Heinz Halm's "Shi'a Islam: From Religion to Revolution"
In his 176-page volume, the leading German Islamist, Heinz Halm is able to trace the roots of the Iranian Revolution back throughout the history of the Shi'ism. Contrary to many western thinkers and Iranian militants, Halm feels as though Shi'i Islam's character was not inherently revolutionary, but that the transition to revolution marked a milestone and a watershed in the history of Shi'i thought and history. The title of his book, "Shi'a Islam: From Religion to Revolution" really synopsizes Halm's point quite adequately. Heinz Halm is currently a professor of Islamic Studies at the University of Tubingen and is the author of numerous other works on Sunni Islam, Shi'ism and Isma'ilism. Some of his works include: "The Empire of the Mahdi", "The Rise of the Fatimids", and "Shi'ism".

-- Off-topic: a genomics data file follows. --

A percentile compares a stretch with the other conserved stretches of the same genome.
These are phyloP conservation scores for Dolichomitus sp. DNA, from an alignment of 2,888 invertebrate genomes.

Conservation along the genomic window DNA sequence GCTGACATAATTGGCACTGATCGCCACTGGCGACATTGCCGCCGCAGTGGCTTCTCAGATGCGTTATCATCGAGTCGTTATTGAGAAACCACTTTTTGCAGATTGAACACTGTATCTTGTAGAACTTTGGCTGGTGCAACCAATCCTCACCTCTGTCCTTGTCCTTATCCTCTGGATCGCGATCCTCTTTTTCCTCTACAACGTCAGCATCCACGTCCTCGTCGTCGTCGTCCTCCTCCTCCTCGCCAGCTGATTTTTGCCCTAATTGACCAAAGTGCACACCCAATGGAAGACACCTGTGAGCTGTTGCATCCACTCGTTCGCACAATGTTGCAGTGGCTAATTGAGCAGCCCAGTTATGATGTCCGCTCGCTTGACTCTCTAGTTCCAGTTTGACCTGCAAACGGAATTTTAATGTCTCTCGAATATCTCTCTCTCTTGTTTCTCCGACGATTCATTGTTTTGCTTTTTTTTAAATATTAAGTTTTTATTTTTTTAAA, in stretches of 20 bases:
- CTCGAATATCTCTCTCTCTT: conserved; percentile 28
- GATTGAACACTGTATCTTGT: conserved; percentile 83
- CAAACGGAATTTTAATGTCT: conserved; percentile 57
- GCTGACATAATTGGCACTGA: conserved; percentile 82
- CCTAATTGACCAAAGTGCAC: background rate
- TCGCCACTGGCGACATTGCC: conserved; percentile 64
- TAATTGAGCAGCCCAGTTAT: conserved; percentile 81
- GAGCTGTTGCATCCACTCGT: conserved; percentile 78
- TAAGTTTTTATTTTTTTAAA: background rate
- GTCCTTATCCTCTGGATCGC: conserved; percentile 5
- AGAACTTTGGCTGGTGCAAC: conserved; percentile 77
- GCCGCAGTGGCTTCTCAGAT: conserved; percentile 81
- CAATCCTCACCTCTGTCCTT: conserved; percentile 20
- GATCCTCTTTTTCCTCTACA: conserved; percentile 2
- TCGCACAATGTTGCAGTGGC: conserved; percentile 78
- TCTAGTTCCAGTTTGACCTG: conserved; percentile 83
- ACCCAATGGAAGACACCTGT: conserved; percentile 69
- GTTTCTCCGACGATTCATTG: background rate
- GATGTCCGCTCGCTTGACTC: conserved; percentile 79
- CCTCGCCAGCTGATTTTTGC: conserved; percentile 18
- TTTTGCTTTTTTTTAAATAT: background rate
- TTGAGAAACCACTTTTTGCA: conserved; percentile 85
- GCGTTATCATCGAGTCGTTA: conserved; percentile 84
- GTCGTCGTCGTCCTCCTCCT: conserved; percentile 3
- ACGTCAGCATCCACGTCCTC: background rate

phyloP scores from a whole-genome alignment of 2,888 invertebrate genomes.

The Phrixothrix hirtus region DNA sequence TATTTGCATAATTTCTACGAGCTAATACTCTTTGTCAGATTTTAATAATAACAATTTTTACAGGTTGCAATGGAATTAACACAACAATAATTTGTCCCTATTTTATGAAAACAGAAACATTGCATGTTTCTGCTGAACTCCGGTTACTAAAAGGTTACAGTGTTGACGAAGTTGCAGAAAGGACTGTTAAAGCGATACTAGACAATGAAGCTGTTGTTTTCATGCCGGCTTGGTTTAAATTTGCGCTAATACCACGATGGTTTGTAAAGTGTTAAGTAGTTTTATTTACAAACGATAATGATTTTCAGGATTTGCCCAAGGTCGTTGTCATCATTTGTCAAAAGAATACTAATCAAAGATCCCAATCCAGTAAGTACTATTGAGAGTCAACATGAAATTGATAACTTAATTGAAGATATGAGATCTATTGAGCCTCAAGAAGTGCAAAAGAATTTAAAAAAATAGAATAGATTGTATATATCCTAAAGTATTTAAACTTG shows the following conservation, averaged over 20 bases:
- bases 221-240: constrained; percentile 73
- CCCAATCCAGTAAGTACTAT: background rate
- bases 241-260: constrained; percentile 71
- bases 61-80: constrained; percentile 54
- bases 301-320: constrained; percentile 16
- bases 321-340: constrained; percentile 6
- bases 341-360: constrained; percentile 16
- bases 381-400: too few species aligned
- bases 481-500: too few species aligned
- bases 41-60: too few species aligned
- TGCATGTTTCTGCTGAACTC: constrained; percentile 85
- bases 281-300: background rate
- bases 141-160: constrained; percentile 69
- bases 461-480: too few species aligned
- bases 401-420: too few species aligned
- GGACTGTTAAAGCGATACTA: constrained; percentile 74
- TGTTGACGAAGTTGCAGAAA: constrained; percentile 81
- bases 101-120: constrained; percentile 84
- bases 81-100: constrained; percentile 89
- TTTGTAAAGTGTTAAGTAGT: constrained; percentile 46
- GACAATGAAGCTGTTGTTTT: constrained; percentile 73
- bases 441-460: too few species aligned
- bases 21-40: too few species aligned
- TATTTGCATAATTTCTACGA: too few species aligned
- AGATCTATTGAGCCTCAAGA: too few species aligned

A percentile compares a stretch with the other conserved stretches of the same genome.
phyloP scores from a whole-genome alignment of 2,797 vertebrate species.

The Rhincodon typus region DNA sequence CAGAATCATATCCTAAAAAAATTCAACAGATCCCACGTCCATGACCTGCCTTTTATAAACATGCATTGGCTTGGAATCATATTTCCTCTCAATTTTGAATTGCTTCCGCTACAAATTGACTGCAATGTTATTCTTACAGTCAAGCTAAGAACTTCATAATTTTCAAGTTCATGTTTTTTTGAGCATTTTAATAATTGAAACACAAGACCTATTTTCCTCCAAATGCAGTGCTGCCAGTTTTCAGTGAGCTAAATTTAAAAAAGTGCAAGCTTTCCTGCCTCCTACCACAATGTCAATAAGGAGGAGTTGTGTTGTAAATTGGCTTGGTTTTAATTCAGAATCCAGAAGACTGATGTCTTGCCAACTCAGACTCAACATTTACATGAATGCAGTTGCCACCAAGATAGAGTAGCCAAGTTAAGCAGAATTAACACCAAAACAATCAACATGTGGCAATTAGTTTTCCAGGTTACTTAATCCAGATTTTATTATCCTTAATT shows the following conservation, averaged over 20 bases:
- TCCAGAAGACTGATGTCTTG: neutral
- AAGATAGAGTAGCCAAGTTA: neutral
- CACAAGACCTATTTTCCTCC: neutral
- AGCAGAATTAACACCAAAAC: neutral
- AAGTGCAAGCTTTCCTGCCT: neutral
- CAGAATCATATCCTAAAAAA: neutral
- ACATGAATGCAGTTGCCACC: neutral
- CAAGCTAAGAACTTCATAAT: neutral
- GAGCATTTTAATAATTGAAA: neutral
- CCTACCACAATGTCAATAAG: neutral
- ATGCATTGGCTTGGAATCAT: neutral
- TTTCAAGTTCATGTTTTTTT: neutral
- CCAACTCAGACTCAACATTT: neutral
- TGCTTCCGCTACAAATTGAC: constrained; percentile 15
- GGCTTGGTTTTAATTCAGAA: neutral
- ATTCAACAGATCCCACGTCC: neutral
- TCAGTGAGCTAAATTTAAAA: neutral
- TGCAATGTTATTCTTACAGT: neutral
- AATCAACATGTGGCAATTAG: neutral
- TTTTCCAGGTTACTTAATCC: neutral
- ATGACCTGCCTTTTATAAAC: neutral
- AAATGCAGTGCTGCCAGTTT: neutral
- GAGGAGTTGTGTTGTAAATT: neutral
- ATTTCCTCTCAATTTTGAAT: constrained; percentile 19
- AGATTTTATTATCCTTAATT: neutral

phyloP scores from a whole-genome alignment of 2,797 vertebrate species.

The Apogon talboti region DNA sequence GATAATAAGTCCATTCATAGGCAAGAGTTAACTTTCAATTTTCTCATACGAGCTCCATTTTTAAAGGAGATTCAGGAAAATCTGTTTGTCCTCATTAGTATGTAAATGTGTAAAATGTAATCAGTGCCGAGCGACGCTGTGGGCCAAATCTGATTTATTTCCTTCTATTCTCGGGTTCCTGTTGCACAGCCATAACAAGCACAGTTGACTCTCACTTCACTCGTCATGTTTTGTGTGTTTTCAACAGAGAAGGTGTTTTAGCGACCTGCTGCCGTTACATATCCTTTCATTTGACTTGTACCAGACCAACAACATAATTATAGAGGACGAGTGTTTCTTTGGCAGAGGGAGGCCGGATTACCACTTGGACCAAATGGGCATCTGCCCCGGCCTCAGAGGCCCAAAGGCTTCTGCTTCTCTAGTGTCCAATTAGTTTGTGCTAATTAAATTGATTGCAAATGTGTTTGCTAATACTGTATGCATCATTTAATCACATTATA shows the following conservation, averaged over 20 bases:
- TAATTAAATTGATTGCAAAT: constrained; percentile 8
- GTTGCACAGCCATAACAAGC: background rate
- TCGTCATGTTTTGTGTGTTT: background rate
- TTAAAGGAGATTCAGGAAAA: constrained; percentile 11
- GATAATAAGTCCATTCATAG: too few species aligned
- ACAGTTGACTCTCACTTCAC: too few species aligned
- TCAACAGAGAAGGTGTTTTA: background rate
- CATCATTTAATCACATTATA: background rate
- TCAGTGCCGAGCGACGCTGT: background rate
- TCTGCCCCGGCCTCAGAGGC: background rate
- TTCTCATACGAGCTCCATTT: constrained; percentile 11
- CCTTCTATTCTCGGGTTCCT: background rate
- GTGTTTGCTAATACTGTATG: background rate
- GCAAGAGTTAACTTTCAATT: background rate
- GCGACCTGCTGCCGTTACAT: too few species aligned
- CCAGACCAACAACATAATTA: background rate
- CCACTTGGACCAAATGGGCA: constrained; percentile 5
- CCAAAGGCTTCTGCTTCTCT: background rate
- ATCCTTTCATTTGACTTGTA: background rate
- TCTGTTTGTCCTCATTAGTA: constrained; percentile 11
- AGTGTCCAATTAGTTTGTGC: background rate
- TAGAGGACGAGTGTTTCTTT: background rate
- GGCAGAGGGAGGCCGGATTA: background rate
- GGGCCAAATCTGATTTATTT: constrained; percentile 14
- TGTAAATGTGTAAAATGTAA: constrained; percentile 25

"Shi'a Islam: From Religion to Revolution" is broken up into three sections, which play their respective parts in relaying Halm's message. Part 1 deals directly with the origins of Shi'ism and is labeled "The House of Sorrows: The Twelve Imams." In this section Halm attributes Abu Miknaf's report of the Campaign of the Penitents or tawwabun to be of the key documents that allows us to understand the emergence of early Shi'ism. Halm went as far as to say that Abu Miknaf's text and, therefore what is related in it, "already demonstrated all the essential elements that characterize the Shi'i religion today." He went on to say that the "self accusations of the partisans
peaked in acknowledgement of their own shame and their desire to atone for this (the massacre at Karbala) with death." Halm's thesis in this section is that self-sacrifice characteristic of the Shi'is was exemplified, and even developed in this march of the tawwabun. And, this particular characteristic was politically instrumentalized during the revolution of 1979 and during the war with Iraq. Further, Halm traces the non-political character of the...
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